In Striton Properties, the defendant City designated an area as a community redevelopment area pursuant to the Act. The City later created a community redevelopment agency to redevelop the area. Striton and the redevelopment agency entered into a Planning and Development Agreement which designated Striton as master developer of the property and set forth the procedures for the preparation of the redevelopment plan. Striton Properties, 533 So. 2d at 1176. Pursuant to the agreement, Striton and the redevelopment agency prepared a conceptual development plan, which they submitted to the City. The City initially declined to approve the plan after a public hearing. Striton Properties, 533 So. 2d at 1177. Subsequently, the City approved a revised plan by resolution; however, the City amended the resolution to direct that the redevelopment agency only redevelop "Phase I" of the area. Striton Properties, 533 So. 2d at 1177. Striton reserved its alleged rights under the Planning and Development Agreement and submitted a bid for Phase I, which the redevelopment agency accepted. Striton Properties, 533 So. 2d at 1177.

Striton and the redevelopment agency then negotiated the Disposition and Development Agreement for Phase I. The City, however, disapproved of this agreement before any party executed it and had a substitute agreement prepared. Striton Properties, 533 So. 2d at 1177. The redevelopment agency declined to accept the City's substitute agreement; thus, the City asked for the resignations of the redevelopment agency's members and adopted a resolution rescinding its approval of the Community Redevelopment Plan for Phase I. Striton Properties, 533 So. 2d at 1177.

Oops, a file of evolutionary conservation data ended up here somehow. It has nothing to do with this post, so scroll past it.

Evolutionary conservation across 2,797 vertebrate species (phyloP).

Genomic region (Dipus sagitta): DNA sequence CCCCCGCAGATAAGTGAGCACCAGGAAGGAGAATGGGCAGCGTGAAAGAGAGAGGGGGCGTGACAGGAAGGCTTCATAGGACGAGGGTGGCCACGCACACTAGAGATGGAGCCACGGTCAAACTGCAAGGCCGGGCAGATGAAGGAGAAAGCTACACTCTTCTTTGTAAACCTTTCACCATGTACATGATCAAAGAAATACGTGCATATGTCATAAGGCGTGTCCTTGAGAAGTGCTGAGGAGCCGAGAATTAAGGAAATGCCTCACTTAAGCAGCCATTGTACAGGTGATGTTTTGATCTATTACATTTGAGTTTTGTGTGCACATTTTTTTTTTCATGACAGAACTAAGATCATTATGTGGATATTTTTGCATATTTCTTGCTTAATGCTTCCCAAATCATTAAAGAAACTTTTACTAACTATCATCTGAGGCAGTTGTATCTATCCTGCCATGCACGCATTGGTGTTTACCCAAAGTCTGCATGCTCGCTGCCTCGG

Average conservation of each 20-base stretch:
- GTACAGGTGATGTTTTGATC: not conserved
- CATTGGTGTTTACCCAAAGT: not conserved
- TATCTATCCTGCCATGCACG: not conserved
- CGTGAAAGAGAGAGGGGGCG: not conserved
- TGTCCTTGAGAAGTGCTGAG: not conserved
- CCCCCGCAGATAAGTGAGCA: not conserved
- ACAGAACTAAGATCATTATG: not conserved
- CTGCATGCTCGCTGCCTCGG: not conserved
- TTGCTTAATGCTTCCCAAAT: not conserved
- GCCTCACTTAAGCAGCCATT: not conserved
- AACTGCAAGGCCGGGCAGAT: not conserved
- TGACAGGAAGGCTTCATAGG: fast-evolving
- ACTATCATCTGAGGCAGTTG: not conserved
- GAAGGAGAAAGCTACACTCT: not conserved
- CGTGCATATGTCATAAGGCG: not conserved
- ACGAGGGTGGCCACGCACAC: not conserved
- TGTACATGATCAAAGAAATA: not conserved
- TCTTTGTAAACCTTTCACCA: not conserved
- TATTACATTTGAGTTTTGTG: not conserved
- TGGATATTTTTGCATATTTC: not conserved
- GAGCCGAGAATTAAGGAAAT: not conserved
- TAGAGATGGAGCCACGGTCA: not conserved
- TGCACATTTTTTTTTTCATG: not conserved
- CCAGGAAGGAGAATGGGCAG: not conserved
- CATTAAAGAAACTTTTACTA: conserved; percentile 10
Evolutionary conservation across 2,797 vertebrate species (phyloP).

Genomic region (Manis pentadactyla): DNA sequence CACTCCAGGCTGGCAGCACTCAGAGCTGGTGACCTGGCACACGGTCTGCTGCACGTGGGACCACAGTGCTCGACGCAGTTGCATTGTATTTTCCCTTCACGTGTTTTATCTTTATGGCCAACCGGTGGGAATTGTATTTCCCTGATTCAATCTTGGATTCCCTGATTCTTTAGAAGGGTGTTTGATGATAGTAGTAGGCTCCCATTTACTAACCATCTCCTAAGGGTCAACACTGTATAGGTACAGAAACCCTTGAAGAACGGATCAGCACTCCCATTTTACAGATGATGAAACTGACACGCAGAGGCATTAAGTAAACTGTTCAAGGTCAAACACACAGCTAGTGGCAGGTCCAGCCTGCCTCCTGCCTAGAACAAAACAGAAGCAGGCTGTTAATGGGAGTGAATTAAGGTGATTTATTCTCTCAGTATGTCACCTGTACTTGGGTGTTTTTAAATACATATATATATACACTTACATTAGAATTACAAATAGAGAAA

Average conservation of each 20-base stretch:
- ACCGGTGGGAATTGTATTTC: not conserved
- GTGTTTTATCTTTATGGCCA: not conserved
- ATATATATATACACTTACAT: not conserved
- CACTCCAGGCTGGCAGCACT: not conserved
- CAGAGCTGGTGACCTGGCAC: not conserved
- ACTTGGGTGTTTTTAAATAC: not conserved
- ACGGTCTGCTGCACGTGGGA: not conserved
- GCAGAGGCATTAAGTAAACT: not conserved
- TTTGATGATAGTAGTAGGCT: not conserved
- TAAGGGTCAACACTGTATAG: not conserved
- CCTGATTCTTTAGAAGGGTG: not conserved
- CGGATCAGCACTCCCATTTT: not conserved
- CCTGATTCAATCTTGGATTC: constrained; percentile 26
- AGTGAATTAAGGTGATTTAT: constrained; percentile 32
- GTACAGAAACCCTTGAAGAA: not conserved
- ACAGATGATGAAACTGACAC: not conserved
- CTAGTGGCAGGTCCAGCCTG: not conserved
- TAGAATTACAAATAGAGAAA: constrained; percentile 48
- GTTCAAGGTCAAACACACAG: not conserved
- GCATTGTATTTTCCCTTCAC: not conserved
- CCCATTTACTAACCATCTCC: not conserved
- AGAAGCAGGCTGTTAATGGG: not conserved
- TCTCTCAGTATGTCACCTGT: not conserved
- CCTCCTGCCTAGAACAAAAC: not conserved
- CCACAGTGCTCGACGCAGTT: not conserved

The First District Court of Appeal of Florida discounted Striton's reliance upon the Disposition and Development Agreement because the City, the redevelopment agency, or Striton never executed the agreement. Striton Properties, 533 So. 2d at 1178. Moreover, the court found that neither the agreement nor the parties' interactions leading up to the agreement could divest the City of its exclusive power to grant final approval of the community redevelopment plan pursuant to section 163.358. Striton Properties, 533 So. 2d at 1178.